The Pecking Order and a Possibility for Peace

בְּרֵאשִׁ֖ית בָּרָ֣א אֱלֹהִ֑ים אֵ֥ת הַשָּׁמַ֖יִם וְאֵ֥ת הָאָֽרֶץ׃ isn’t Greek to me, but it is Hebrew, and to follow it, you must read it from right to left. If we were to read this in English, it would be left to right and, if anglicized, it would read: “Bereshith bara Elohim eth hashamyim v-eth haaretz, “In the beginning created God the heavens and the earth.” “In the beginning” is repeated in John 1:1-3, “In the beginning was the Word and the Word was with God, and the Word was God…Through him all things were made; without him nothing was made that has been made.”

Here we are at the beginning of a New Year, with a new president and administration about to be sworn in, but somehow my expectations for 2021 have been diminished. So far, 2021 seems a lot like 2020, a year that most of us would like to forget. We are weary of isolation, death, disease, restrictions, high and low domestic drama and endless commercials attacking political opponents.

Fascinating to me is the Hebrew verb, “bara,” “to create.” It is ONLY used as God’s prerogative. The New Testament Greek verb to create, “κτίζω,” or “ktizo” is similar. It is also ONLY used of God. So, guess where that leaves me and you? We are not God, but we are caretakers. Psalm 8:5-6 describes where we as humans fall in the pecking-order and what our job description is: “You (God) made humanity a little lower than the angels and crowned them with glory and honor. You made them rulers over the works of your hands.” This sums up Genesis 1’s description (vss. 26-27) of us humans as uniquely made in God’s image crowned with glory, and though we are not equal to the God who creates, we do have responsibilities to have stewardship over the “works of God’s hands.”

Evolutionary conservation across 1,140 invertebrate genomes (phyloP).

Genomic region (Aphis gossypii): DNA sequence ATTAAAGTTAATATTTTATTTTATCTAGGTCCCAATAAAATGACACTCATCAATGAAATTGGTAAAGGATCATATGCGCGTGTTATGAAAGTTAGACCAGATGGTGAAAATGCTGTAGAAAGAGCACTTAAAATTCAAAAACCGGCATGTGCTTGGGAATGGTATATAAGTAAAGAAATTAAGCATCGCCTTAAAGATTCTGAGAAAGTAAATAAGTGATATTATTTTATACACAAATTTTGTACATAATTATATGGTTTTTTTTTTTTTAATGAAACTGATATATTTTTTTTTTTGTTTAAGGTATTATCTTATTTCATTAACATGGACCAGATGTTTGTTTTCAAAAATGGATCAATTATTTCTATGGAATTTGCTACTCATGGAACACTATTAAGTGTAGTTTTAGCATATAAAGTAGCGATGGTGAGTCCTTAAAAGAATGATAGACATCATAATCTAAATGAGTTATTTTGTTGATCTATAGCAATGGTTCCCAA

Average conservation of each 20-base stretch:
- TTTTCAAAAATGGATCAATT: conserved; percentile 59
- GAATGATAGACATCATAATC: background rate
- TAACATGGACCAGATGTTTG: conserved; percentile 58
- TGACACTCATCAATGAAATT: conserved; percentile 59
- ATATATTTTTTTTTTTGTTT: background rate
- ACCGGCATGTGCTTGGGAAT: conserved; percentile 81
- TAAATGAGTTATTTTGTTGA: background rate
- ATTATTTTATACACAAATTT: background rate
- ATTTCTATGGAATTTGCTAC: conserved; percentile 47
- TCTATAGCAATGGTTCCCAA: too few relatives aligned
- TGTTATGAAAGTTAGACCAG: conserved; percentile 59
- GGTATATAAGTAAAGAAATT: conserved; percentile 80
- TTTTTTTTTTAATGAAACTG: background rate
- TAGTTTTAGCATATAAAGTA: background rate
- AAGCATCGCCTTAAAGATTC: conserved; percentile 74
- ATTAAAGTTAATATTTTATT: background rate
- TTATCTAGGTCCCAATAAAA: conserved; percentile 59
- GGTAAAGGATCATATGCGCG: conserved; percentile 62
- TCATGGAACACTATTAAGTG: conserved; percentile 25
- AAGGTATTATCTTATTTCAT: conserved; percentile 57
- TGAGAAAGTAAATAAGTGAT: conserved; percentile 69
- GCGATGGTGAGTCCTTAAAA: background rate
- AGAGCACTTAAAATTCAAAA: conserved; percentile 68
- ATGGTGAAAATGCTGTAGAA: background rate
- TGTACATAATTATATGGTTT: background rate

Genesis 2:15 is even more succinct as it describes our function in God’s created order: “The Lord God took the man and put him in the Garden of Eden to work it and take care of it. So, how are we doing? Do we treat one another with proper respect? Are we taking care of the planet? Do we acknowledge the image of God in other people, or judge them too harshly? Have we exhibited stewardship of Spaceship Earth or taken advantage of it to its own demise?

God used positive words in Genesis 1 saying, “Let there be light…” and described everything as either “good” or as Genesis 1:31 puts it, “God saw all that he had made. And it was very good.” Wouldn’t we do well to follow God’s positive assessment rather than being hypercritical? God spoke into the formless chaos and brought forth order as his Spirit hovered over the waters. Our ill-chosen words too often create more chaos.

Can we please lay down our swords of vitriol and venom? Might we pray for peace and it begin with me, each of us? We pray for a peace that surpasses party, personal preferences, and tightly held prejudices. I know I have allegiances for things and ideologies that would put me at odds with others, and, worse than that, I have made choices that have put me at odds with the God who so loved the world that he gave his Son to redeem us.

I know that there are causes and truths for which sacrifices are necessary. This week I am utterly dismayed as people of both parties jockey to move God off the throne as the sole creator, and try to set themselves up as the arbiters of what or who is right and wrong. Yes, there must be standards, consequences, and repercussions, but I feel a strong need to say to everybody in D.C., “Please just be quiet!” As much as I love our flag, this week and every week, I need to pledge my allegiance to the one and only God, the Lord Jesus Christ, and stop the mutually assured destruction. I want to follow Jesus who looked into the storm (Mark 4:39) and said, “Peace, be still!” I want to watch the winds and waves of a horrible year subside into a calm that can only come from God, the Creator of the ends of the earth. Please Lord, redeem 2021 and our country. Please give us a second chance as the caretakers of your Creation. Amen.

The iconic “Earthrise” image taken by astronaut Bill Anders on Apollo 8 on Christmas Eve 1968. Friday marked the 50th anniversary of the Apollo 8 liftoff.